Of learning and things LO30417

From: Dennis Rolleston (dennisr@ps.gen.nz)
Date: 07/25/03

Hello fellow listers,

I'm still intrigued by the thrust and parry of learning philosophies,
theories and experiences on this list and I want to tell you a story ( or
paint a picture Andrew) to give you the context of mine.

I left school when I was 15 years old (1963) without a solitary academic
achievement. I was accepted into an apprenticeship scheme for indigenous
New Zealanders and became a registered electrican in August of 1968.
Subsequently I gained advanced Trade Certificates in industrial
Installations, Industrial Electronics and registration as an Electrical
Technician. When working as an electrical supervisor for a multi-national
I contemplated doing an electrical degree however I was at the time having
difficulty with the way I was being managed and was passed-over for
promotion/transferred to other deparments because of my refusal to
"kowtow" (kiss butt) for want of a better description. I decided to aim
for a degree in management.

In my struggle I was always of of the opinion that our education system
was such that it was not possible for an individual to "transcend" (reach
potential) by journeying through it. I am a great believer in life long
learning. I have encouraged family, friends, associates and colleagues to
get on the leaningsville train. I have also worked in the training and
development field for the last decade. I have had many ups and downs in
the last ten years and the ups - (my students achieving and going on to
bigger and better things) - have been sufficient to cancel and more than
compensate for the downs. I have spend many an hour 'offline' with my
trainees over the years working with them to overcome emotional damage
done by uncaring managers and education systems that work on pass rate
instead of students, and to help themselves propel themselves forward -
stay propelled.

I am perhaps fortunate that I can always check in with the results of my
efforts, many of them have worked for the company for many years and I get
to recieve more feedback than just the sign off sheet to say they have
attained the standards in a performance objective.

I am proud of my achievements in the training and development field. I am
extremely aware that overconfidence can easily turn to arrogance thus
limiting my ability to assist people on their learning journeys. I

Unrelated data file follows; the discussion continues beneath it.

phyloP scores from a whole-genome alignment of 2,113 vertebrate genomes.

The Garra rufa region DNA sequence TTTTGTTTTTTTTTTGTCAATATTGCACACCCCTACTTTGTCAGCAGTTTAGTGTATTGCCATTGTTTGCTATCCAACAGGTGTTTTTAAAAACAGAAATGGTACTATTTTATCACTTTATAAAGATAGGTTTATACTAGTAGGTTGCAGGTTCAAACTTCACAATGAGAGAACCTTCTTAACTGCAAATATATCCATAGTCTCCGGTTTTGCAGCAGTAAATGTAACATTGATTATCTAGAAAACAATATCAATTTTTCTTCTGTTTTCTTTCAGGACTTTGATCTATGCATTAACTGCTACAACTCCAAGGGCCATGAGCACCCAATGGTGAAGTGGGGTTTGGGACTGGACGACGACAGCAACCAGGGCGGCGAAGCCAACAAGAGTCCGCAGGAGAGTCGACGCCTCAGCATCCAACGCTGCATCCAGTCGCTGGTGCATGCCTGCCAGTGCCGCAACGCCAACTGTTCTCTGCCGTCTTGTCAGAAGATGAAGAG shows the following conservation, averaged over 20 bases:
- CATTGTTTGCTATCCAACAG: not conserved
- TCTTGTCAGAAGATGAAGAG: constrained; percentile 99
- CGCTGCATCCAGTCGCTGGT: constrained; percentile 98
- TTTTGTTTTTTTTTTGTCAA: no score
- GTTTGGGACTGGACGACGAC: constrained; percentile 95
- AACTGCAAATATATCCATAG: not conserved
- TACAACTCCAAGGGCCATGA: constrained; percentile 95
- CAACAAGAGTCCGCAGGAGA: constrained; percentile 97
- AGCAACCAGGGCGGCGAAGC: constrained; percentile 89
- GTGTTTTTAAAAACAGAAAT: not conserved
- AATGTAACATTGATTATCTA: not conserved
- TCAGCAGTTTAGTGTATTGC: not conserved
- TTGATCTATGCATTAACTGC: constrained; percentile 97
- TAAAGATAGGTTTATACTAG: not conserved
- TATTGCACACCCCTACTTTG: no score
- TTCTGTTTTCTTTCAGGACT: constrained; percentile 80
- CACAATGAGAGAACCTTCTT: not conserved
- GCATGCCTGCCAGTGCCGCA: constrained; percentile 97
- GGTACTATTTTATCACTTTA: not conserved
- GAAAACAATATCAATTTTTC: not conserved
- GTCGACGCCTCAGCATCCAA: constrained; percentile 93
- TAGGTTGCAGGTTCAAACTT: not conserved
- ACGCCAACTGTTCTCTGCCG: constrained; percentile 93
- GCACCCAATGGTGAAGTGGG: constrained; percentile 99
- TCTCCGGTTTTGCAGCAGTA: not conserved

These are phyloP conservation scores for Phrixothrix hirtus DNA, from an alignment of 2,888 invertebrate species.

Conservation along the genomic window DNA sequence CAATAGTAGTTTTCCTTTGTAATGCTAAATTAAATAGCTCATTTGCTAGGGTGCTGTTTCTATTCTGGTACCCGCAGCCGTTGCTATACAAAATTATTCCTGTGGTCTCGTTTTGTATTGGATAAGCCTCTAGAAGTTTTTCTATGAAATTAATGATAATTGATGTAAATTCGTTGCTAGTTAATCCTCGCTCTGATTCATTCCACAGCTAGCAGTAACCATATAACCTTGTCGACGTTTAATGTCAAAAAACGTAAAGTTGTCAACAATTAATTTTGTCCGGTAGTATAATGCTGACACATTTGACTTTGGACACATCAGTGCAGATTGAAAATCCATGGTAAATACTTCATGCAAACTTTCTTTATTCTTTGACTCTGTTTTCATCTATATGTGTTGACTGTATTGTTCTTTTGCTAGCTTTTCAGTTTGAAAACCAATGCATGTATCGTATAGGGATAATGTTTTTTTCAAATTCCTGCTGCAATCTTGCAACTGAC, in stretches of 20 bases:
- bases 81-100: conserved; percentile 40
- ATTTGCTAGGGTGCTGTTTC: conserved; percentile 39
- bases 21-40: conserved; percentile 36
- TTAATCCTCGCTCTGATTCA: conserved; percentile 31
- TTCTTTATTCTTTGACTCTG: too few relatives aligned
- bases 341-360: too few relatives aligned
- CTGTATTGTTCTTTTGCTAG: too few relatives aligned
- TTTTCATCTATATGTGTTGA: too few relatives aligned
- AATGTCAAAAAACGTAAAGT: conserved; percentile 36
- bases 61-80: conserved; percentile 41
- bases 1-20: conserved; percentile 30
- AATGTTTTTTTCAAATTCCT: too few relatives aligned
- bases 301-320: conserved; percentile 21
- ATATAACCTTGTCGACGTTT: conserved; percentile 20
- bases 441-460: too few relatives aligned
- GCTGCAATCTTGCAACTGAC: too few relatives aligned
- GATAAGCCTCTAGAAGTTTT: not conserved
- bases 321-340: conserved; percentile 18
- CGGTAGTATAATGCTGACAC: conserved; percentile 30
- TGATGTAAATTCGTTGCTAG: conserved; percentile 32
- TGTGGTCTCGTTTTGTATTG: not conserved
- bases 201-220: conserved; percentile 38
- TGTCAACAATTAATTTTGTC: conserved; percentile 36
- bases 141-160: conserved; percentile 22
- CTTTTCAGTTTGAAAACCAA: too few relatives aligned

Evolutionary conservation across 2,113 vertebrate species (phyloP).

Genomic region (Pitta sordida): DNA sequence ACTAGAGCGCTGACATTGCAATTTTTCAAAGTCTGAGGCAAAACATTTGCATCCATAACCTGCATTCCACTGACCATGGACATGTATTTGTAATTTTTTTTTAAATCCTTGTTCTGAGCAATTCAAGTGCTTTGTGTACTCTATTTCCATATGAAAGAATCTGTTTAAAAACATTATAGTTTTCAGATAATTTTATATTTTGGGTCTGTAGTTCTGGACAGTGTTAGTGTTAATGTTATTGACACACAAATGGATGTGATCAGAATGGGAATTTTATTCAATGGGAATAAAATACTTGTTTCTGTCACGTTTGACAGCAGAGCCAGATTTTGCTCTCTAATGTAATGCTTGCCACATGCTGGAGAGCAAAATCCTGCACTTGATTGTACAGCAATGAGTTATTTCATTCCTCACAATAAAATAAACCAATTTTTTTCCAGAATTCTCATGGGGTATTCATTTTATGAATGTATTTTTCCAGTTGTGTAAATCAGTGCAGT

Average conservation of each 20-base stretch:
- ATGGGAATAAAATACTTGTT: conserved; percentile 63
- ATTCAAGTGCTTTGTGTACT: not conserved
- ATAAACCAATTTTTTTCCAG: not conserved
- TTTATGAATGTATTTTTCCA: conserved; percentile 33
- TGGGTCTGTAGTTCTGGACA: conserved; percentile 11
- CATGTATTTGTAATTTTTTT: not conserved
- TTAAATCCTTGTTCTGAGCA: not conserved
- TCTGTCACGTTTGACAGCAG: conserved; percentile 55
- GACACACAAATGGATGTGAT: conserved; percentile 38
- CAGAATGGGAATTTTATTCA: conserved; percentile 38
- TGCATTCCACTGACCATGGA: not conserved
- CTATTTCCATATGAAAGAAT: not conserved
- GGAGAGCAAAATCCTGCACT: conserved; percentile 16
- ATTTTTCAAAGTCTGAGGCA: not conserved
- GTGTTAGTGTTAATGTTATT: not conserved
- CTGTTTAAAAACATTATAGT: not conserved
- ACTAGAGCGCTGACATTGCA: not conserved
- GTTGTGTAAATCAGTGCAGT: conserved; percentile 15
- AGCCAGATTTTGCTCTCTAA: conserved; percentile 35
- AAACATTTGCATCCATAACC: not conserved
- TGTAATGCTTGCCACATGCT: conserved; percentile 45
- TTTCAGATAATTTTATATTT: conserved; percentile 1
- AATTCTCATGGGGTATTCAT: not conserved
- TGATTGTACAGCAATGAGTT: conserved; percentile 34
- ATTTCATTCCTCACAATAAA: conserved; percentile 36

constantly seek feedback directly and indirectly. I am always grateful
for the people with the courage to show me the mirror - (keeps me firmly
on the ground) - yet there is still the egoistical question "am I enough".

Last week I got the results of my final exam for my final paper of a 21
paper double major Bachelor of Business Studies - I passed.

[Host's Note: Congratulations are certainly in order! ..Rick]

I received many congratulatory e-mails from friends and colleagues from
over the site and one, just one, bought a lump to my throat and tears to
my eyes. It was from a supervisor of just 2 years who supervises a hard
headed crew in what would probably be the most difficult working
conditions on site, he has been one of my trainees and a fellow indigenous
New Zealander. He expressed in heartfelt terms the motivational influence
my achievement of a BBS had on him and he now had a new role model.

Denis Waitley in his book "Seeds of Greatness" says "how can you hope to
ignite a flame in someone else's heart if at first the fire does not burn
brightly within your own?". There is also another saying that I have
heard "when you place a piece of burning coal next to one that's not, and
when the second piece begins to burn, the first piece burns even brighter.

When I regained emotional control after reading this e-mail I realised -
using my measuring tape - that for an instant in time I had reached the
pinnacle of Maslow's hierarchy - it was huge and it was so very very

Andrew, I still don't know how to paint yet I continue to paint 'my'

Thank you all once again for contributing to my picture.

I'm enough.



"Dennis Rolleston" <dennisr@ps.gen.nz>

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